Although “transactional” was the theme, the three-day forum was characterised as a shopping spree for international capital to put their money in projects like the one presented by Thakkar. His was one of 302 projects that tabled close to 209 billion dollars at the forum. And the biggest lure was the potential in demography, a rising middle class, consumption and potential as an agricultural hub that Africa is believed to offer international capital between now and 2050.
“I will Mara-You,” said President Adesina of the Africa Development Bank.
With an estimated size of two billion people, the continent is expected to surpass China and India combined in 30 years. Africa possesses 65pc of the uncultivated land available in the world, with the potential to develop a one-trillion-dollar agribusiness industry by 2030. It has a growing middle class and expanding consumer base with an estimated 5.6 trillion dollars of spending capacity in seven years.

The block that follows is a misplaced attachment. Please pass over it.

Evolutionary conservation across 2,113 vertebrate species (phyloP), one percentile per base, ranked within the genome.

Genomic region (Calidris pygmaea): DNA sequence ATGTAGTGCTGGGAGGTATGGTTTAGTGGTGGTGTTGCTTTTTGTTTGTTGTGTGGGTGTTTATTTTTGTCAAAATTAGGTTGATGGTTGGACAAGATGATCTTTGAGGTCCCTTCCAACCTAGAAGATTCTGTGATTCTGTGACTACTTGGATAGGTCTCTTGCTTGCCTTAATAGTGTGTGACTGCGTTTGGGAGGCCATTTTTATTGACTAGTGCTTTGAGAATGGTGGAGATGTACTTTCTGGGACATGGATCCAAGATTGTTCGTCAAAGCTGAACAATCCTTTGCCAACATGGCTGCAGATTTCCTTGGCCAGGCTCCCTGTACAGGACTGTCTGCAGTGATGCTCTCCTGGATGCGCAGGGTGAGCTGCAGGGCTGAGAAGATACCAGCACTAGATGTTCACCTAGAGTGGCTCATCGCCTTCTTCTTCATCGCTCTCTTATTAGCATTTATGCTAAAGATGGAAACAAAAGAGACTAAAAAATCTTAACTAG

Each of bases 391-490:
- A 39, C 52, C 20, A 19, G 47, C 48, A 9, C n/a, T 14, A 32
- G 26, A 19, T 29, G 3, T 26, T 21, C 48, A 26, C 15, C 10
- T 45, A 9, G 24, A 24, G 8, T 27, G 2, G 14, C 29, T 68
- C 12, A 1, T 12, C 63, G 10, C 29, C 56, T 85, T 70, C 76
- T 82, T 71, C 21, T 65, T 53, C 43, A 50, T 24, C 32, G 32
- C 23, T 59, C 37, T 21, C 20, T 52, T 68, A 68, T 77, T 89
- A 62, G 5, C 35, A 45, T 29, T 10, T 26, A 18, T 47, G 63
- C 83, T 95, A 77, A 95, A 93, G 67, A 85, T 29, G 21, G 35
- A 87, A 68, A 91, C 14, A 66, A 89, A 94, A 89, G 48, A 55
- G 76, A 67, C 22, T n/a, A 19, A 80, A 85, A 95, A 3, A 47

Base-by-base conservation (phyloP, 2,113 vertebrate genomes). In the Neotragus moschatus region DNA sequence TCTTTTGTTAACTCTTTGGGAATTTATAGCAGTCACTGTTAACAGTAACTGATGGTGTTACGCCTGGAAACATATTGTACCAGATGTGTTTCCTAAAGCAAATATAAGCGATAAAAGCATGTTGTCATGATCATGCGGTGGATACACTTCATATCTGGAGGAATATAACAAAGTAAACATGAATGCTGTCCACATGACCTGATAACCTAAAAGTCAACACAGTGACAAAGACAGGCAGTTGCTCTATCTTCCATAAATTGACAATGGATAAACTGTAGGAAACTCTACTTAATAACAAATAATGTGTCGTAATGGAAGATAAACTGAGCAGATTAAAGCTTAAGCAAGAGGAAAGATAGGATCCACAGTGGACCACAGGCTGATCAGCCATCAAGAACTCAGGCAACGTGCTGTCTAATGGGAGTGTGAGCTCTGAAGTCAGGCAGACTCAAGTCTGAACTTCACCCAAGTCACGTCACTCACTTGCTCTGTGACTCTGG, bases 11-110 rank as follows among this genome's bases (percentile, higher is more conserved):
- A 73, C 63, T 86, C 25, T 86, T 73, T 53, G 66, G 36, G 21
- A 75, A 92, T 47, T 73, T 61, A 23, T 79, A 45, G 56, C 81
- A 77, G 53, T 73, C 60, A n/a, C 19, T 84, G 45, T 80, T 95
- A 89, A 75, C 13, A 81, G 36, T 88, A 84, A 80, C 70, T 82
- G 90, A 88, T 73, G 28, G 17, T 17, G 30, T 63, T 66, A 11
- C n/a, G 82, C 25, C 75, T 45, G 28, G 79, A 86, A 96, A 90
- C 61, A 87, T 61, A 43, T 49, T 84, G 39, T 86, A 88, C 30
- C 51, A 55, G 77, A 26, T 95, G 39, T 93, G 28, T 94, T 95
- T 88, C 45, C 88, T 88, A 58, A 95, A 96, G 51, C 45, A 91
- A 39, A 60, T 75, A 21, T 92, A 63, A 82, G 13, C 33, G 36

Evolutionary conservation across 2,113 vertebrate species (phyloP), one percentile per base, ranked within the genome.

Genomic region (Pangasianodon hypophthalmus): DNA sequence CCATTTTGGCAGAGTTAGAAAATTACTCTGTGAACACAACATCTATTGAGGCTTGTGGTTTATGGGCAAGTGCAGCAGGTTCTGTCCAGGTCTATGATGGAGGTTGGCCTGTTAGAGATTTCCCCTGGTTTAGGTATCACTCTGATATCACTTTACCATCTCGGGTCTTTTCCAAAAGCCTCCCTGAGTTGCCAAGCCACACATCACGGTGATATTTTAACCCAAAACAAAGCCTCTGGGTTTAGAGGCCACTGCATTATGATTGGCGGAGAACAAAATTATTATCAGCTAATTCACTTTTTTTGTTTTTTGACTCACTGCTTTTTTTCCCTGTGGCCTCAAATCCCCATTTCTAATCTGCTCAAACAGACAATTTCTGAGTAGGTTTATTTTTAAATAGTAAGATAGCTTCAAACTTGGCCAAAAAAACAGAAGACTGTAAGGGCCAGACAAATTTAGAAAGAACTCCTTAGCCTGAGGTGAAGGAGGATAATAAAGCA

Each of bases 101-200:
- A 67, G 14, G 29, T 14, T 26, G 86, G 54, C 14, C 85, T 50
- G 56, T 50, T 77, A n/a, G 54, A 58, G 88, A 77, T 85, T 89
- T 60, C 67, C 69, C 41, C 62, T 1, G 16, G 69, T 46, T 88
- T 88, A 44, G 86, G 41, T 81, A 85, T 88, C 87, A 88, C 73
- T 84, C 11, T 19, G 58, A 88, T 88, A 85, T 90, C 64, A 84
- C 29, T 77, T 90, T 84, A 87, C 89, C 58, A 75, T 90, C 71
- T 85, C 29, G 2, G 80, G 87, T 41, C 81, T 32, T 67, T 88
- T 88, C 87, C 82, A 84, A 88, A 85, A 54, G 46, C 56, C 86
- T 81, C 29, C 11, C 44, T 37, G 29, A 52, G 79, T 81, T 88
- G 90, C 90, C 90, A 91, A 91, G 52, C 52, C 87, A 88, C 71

“Think about it,” said Akinwumi Adesina (PhD), president of the AfDB, luring international investors and guests that included Sahle-worq Zewdie, Ethiopia's president, and other heads of state. “Where is the continent that will have the highest number of youth in the world and could become the workshop of the world? Think of China and India today, but it will be Africa in 2050.”
It is a projection shared by Chris Coons, an American Senator, who believes that better than anyone, it is China that figured that “the next China after China” will be Africa.
Nevertheless, the continent has massive deficiencies in public infrastructure from roads, ports, power and transport. Experts at the AfDB estimated that Africa needs up to 170 billion dollars a year in infrastructure financing. Current investment inflow into Africa is only eight billion dollars a year compared to the 45 billion dollars that Latin America receives, a fact that presents both challenges and opportunities. A glass half full is what the energetic and hyperactive President of the AfDB chose to describe it as.